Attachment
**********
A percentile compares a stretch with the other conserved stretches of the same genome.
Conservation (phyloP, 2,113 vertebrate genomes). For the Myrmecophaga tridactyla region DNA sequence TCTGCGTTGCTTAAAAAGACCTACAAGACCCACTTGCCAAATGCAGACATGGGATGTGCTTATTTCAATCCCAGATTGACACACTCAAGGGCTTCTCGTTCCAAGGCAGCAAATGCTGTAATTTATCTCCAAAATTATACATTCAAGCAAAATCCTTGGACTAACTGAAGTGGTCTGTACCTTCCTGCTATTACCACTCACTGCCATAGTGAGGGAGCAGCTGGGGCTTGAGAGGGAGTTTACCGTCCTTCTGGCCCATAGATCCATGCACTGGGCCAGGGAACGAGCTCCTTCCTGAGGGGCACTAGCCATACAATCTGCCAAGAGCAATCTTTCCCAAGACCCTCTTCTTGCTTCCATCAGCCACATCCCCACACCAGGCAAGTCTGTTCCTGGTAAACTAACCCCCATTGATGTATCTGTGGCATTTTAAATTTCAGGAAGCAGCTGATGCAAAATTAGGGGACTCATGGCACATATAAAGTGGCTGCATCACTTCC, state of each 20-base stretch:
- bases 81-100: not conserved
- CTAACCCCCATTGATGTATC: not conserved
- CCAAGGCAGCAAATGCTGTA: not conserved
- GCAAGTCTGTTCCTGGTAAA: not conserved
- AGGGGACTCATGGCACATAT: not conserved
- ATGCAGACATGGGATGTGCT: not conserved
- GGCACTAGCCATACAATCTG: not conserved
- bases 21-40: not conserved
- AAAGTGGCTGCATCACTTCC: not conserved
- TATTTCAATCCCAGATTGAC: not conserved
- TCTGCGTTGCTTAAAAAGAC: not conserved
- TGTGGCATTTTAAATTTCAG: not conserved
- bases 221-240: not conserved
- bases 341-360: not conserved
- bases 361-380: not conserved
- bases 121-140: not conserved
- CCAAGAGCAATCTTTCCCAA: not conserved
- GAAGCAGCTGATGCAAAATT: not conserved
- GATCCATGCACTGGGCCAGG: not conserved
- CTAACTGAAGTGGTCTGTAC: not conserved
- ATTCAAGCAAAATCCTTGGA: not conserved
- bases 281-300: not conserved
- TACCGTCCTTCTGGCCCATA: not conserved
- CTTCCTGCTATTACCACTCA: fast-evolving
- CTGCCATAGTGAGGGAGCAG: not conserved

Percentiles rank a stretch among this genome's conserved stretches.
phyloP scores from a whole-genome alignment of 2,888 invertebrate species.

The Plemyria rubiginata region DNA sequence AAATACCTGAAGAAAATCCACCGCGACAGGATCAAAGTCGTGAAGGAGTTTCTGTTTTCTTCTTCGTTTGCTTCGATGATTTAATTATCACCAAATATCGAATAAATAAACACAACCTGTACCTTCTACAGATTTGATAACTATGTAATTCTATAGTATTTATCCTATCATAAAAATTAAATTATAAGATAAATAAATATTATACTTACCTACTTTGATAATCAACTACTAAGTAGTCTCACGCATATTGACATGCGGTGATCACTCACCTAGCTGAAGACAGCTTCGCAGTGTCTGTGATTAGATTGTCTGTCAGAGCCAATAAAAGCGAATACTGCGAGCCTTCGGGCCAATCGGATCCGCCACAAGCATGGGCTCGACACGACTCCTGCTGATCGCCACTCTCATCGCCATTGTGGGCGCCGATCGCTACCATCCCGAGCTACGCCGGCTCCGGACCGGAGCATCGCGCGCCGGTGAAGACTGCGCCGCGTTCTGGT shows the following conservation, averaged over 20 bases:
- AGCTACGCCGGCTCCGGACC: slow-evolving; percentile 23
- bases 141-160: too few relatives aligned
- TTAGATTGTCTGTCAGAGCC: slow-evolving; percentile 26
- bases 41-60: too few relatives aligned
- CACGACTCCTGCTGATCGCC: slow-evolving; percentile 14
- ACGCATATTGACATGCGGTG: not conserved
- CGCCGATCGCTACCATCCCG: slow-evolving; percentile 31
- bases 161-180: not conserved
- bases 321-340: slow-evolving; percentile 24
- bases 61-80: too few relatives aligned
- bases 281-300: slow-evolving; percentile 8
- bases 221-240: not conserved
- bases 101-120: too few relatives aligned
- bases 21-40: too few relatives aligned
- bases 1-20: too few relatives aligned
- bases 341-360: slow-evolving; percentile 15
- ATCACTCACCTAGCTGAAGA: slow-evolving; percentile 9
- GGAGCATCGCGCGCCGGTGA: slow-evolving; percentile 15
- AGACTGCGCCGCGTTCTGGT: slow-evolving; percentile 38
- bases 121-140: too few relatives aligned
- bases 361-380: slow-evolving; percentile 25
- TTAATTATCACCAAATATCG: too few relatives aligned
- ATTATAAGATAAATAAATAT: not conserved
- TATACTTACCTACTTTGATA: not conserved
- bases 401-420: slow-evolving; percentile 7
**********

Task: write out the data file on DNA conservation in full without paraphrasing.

A percentile compares a stretch with the other conserved stretches of the same genome.
Conservation (phyloP, 2,113 vertebrate genomes). For the Myrmecophaga tridactyla region DNA sequence TCTGCGTTGCTTAAAAAGACCTACAAGACCCACTTGCCAAATGCAGACATGGGATGTGCTTATTTCAATCCCAGATTGACACACTCAAGGGCTTCTCGTTCCAAGGCAGCAAATGCTGTAATTTATCTCCAAAATTATACATTCAAGCAAAATCCTTGGACTAACTGAAGTGGTCTGTACCTTCCTGCTATTACCACTCACTGCCATAGTGAGGGAGCAGCTGGGGCTTGAGAGGGAGTTTACCGTCCTTCTGGCCCATAGATCCATGCACTGGGCCAGGGAACGAGCTCCTTCCTGAGGGGCACTAGCCATACAATCTGCCAAGAGCAATCTTTCCCAAGACCCTCTTCTTGCTTCCATCAGCCACATCCCCACACCAGGCAAGTCTGTTCCTGGTAAACTAACCCCCATTGATGTATCTGTGGCATTTTAAATTTCAGGAAGCAGCTGATGCAAAATTAGGGGACTCATGGCACATATAAAGTGGCTGCATCACTTCC, state of each 20-base stretch:
- bases 81-100: not conserved
- CTAACCCCCATTGATGTATC: not conserved
- CCAAGGCAGCAAATGCTGTA: not conserved
- GCAAGTCTGTTCCTGGTAAA: not conserved
- AGGGGACTCATGGCACATAT: not conserved
- ATGCAGACATGGGATGTGCT: not conserved
- GGCACTAGCCATACAATCTG: not conserved
- bases 21-40: not conserved
- AAAGTGGCTGCATCACTTCC: not conserved
- TATTTCAATCCCAGATTGAC: not conserved
- TCTGCGTTGCTTAAAAAGAC: not conserved
- TGTGGCATTTTAAATTTCAG: not conserved
- bases 221-240: not conserved
- bases 341-360: not conserved
- bases 361-380: not conserved
- bases 121-140: not conserved
- CCAAGAGCAATCTTTCCCAA: not conserved
- GAAGCAGCTGATGCAAAATT: not conserved
- GATCCATGCACTGGGCCAGG: not conserved
- CTAACTGAAGTGGTCTGTAC: not conserved
- ATTCAAGCAAAATCCTTGGA: not conserved
- bases 281-300: not conserved
- TACCGTCCTTCTGGCCCATA: not conserved
- CTTCCTGCTATTACCACTCA: fast-evolving
- CTGCCATAGTGAGGGAGCAG: not conserved

Percentiles rank a stretch among this genome's conserved stretches.
phyloP scores from a whole-genome alignment of 2,888 invertebrate species.

The Plemyria rubiginata region DNA sequence AAATACCTGAAGAAAATCCACCGCGACAGGATCAAAGTCGTGAAGGAGTTTCTGTTTTCTTCTTCGTTTGCTTCGATGATTTAATTATCACCAAATATCGAATAAATAAACACAACCTGTACCTTCTACAGATTTGATAACTATGTAATTCTATAGTATTTATCCTATCATAAAAATTAAATTATAAGATAAATAAATATTATACTTACCTACTTTGATAATCAACTACTAAGTAGTCTCACGCATATTGACATGCGGTGATCACTCACCTAGCTGAAGACAGCTTCGCAGTGTCTGTGATTAGATTGTCTGTCAGAGCCAATAAAAGCGAATACTGCGAGCCTTCGGGCCAATCGGATCCGCCACAAGCATGGGCTCGACACGACTCCTGCTGATCGCCACTCTCATCGCCATTGTGGGCGCCGATCGCTACCATCCCGAGCTACGCCGGCTCCGGACCGGAGCATCGCGCGCCGGTGAAGACTGCGCCGCGTTCTGGT shows the following conservation, averaged over 20 bases:
- AGCTACGCCGGCTCCGGACC: slow-evolving; percentile 23
- bases 141-160: too few relatives aligned
- TTAGATTGTCTGTCAGAGCC: slow-evolving; percentile 26
- bases 41-60: too few relatives aligned
- CACGACTCCTGCTGATCGCC: slow-evolving; percentile 14
- ACGCATATTGACATGCGGTG: not conserved
- CGCCGATCGCTACCATCCCG: slow-evolving; percentile 31
- bases 161-180: not conserved
- bases 321-340: slow-evolving; percentile 24
- bases 61-80: too few relatives aligned
- bases 281-300: slow-evolving; percentile 8
- bases 221-240: not conserved
- bases 101-120: too few relatives aligned
- bases 21-40: too few relatives aligned
- bases 1-20: too few relatives aligned
- bases 341-360: slow-evolving; percentile 15
- ATCACTCACCTAGCTGAAGA: slow-evolving; percentile 9
- GGAGCATCGCGCGCCGGTGA: slow-evolving; percentile 15
- AGACTGCGCCGCGTTCTGGT: slow-evolving; percentile 38
- bases 121-140: too few relatives aligned
- bases 361-380: slow-evolving; percentile 25
- TTAATTATCACCAAATATCG: too few relatives aligned
- ATTATAAGATAAATAAATAT: not conserved
- TATACTTACCTACTTTGATA: not conserved
- bases 401-420: slow-evolving; percentile 7